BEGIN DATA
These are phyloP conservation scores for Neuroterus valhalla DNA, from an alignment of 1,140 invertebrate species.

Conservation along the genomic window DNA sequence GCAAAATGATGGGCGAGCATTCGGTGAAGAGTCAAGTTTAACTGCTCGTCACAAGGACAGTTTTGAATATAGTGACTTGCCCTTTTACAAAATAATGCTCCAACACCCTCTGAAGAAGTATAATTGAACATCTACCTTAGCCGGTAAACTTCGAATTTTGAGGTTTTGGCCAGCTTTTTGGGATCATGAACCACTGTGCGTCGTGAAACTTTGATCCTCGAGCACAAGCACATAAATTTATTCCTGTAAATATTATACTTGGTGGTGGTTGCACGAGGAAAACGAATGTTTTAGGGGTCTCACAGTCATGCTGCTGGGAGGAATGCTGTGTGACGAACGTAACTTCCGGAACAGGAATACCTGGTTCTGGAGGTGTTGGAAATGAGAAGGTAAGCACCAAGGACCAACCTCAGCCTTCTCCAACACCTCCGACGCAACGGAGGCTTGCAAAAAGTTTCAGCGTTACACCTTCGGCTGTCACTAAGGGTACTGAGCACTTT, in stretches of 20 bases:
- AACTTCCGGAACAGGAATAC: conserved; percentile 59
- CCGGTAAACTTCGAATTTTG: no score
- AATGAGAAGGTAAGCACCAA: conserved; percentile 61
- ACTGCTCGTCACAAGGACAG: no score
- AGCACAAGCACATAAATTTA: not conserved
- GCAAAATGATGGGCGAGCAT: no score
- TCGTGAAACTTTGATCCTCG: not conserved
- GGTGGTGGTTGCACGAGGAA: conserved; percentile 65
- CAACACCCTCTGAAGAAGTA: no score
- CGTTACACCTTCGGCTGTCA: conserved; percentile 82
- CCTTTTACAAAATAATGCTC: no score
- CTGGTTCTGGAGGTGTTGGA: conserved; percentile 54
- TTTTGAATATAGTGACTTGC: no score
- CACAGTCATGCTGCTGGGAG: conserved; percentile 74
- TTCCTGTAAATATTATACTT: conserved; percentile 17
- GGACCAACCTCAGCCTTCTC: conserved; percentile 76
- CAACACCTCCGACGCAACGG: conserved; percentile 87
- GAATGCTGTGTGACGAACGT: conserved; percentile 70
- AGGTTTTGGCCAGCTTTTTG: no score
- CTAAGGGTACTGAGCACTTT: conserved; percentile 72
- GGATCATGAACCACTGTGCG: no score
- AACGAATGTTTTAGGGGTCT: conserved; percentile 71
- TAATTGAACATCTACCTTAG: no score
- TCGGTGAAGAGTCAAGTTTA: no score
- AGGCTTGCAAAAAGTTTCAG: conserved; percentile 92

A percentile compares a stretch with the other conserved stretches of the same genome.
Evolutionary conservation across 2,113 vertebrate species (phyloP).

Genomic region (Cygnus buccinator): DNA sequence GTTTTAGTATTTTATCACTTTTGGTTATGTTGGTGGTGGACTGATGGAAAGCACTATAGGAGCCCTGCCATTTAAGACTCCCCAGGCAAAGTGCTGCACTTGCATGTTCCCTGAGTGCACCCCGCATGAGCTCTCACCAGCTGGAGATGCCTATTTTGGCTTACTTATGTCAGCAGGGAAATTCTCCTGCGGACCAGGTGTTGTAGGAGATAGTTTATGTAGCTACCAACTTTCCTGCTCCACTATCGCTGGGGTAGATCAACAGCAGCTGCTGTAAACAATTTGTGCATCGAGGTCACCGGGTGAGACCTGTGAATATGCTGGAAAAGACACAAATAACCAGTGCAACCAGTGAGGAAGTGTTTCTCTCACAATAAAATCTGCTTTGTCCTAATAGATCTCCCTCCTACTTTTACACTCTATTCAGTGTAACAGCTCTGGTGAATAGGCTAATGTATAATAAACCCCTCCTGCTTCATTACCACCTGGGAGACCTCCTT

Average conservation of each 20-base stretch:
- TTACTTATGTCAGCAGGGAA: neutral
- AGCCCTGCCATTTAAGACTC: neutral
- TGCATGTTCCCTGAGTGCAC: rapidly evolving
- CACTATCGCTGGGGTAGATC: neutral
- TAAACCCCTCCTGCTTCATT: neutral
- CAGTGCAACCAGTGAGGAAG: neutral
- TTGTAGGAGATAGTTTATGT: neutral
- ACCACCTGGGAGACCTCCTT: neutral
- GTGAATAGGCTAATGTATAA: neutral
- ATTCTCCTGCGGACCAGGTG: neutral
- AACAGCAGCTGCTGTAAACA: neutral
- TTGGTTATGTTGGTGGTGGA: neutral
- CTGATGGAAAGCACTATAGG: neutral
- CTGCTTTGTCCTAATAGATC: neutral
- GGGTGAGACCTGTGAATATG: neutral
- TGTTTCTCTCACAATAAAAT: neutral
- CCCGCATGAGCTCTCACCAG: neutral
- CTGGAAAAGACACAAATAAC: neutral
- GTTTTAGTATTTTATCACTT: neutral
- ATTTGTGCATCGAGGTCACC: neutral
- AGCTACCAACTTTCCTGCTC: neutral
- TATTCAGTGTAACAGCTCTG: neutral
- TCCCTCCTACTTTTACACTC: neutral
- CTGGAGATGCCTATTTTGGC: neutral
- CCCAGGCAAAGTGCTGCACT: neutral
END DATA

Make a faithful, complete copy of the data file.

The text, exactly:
These are phyloP conservation scores for Neuroterus valhalla DNA, from an alignment of 1,140 invertebrate species.

Conservation along the genomic window DNA sequence GCAAAATGATGGGCGAGCATTCGGTGAAGAGTCAAGTTTAACTGCTCGTCACAAGGACAGTTTTGAATATAGTGACTTGCCCTTTTACAAAATAATGCTCCAACACCCTCTGAAGAAGTATAATTGAACATCTACCTTAGCCGGTAAACTTCGAATTTTGAGGTTTTGGCCAGCTTTTTGGGATCATGAACCACTGTGCGTCGTGAAACTTTGATCCTCGAGCACAAGCACATAAATTTATTCCTGTAAATATTATACTTGGTGGTGGTTGCACGAGGAAAACGAATGTTTTAGGGGTCTCACAGTCATGCTGCTGGGAGGAATGCTGTGTGACGAACGTAACTTCCGGAACAGGAATACCTGGTTCTGGAGGTGTTGGAAATGAGAAGGTAAGCACCAAGGACCAACCTCAGCCTTCTCCAACACCTCCGACGCAACGGAGGCTTGCAAAAAGTTTCAGCGTTACACCTTCGGCTGTCACTAAGGGTACTGAGCACTTT, in stretches of 20 bases:
- AACTTCCGGAACAGGAATAC: conserved; percentile 59
- CCGGTAAACTTCGAATTTTG: no score
- AATGAGAAGGTAAGCACCAA: conserved; percentile 61
- ACTGCTCGTCACAAGGACAG: no score
- AGCACAAGCACATAAATTTA: not conserved
- GCAAAATGATGGGCGAGCAT: no score
- TCGTGAAACTTTGATCCTCG: not conserved
- GGTGGTGGTTGCACGAGGAA: conserved; percentile 65
- CAACACCCTCTGAAGAAGTA: no score
- CGTTACACCTTCGGCTGTCA: conserved; percentile 82
- CCTTTTACAAAATAATGCTC: no score
- CTGGTTCTGGAGGTGTTGGA: conserved; percentile 54
- TTTTGAATATAGTGACTTGC: no score
- CACAGTCATGCTGCTGGGAG: conserved; percentile 74
- TTCCTGTAAATATTATACTT: conserved; percentile 17
- GGACCAACCTCAGCCTTCTC: conserved; percentile 76
- CAACACCTCCGACGCAACGG: conserved; percentile 87
- GAATGCTGTGTGACGAACGT: conserved; percentile 70
- AGGTTTTGGCCAGCTTTTTG: no score
- CTAAGGGTACTGAGCACTTT: conserved; percentile 72
- GGATCATGAACCACTGTGCG: no score
- AACGAATGTTTTAGGGGTCT: conserved; percentile 71
- TAATTGAACATCTACCTTAG: no score
- TCGGTGAAGAGTCAAGTTTA: no score
- AGGCTTGCAAAAAGTTTCAG: conserved; percentile 92

A percentile compares a stretch with the other conserved stretches of the same genome.
Evolutionary conservation across 2,113 vertebrate species (phyloP).

Genomic region (Cygnus buccinator): DNA sequence GTTTTAGTATTTTATCACTTTTGGTTATGTTGGTGGTGGACTGATGGAAAGCACTATAGGAGCCCTGCCATTTAAGACTCCCCAGGCAAAGTGCTGCACTTGCATGTTCCCTGAGTGCACCCCGCATGAGCTCTCACCAGCTGGAGATGCCTATTTTGGCTTACTTATGTCAGCAGGGAAATTCTCCTGCGGACCAGGTGTTGTAGGAGATAGTTTATGTAGCTACCAACTTTCCTGCTCCACTATCGCTGGGGTAGATCAACAGCAGCTGCTGTAAACAATTTGTGCATCGAGGTCACCGGGTGAGACCTGTGAATATGCTGGAAAAGACACAAATAACCAGTGCAACCAGTGAGGAAGTGTTTCTCTCACAATAAAATCTGCTTTGTCCTAATAGATCTCCCTCCTACTTTTACACTCTATTCAGTGTAACAGCTCTGGTGAATAGGCTAATGTATAATAAACCCCTCCTGCTTCATTACCACCTGGGAGACCTCCTT

Average conservation of each 20-base stretch:
- TTACTTATGTCAGCAGGGAA: neutral
- AGCCCTGCCATTTAAGACTC: neutral
- TGCATGTTCCCTGAGTGCAC: rapidly evolving
- CACTATCGCTGGGGTAGATC: neutral
- TAAACCCCTCCTGCTTCATT: neutral
- CAGTGCAACCAGTGAGGAAG: neutral
- TTGTAGGAGATAGTTTATGT: neutral
- ACCACCTGGGAGACCTCCTT: neutral
- GTGAATAGGCTAATGTATAA: neutral
- ATTCTCCTGCGGACCAGGTG: neutral
- AACAGCAGCTGCTGTAAACA: neutral
- TTGGTTATGTTGGTGGTGGA: neutral
- CTGATGGAAAGCACTATAGG: neutral
- CTGCTTTGTCCTAATAGATC: neutral
- GGGTGAGACCTGTGAATATG: neutral
- TGTTTCTCTCACAATAAAAT: neutral
- CCCGCATGAGCTCTCACCAG: neutral
- CTGGAAAAGACACAAATAAC: neutral
- GTTTTAGTATTTTATCACTT: neutral
- ATTTGTGCATCGAGGTCACC: neutral
- AGCTACCAACTTTCCTGCTC: neutral
- TATTCAGTGTAACAGCTCTG: neutral
- TCCCTCCTACTTTTACACTC: neutral
- CTGGAGATGCCTATTTTGGC: neutral
- CCCAGGCAAAGTGCTGCACT: neutral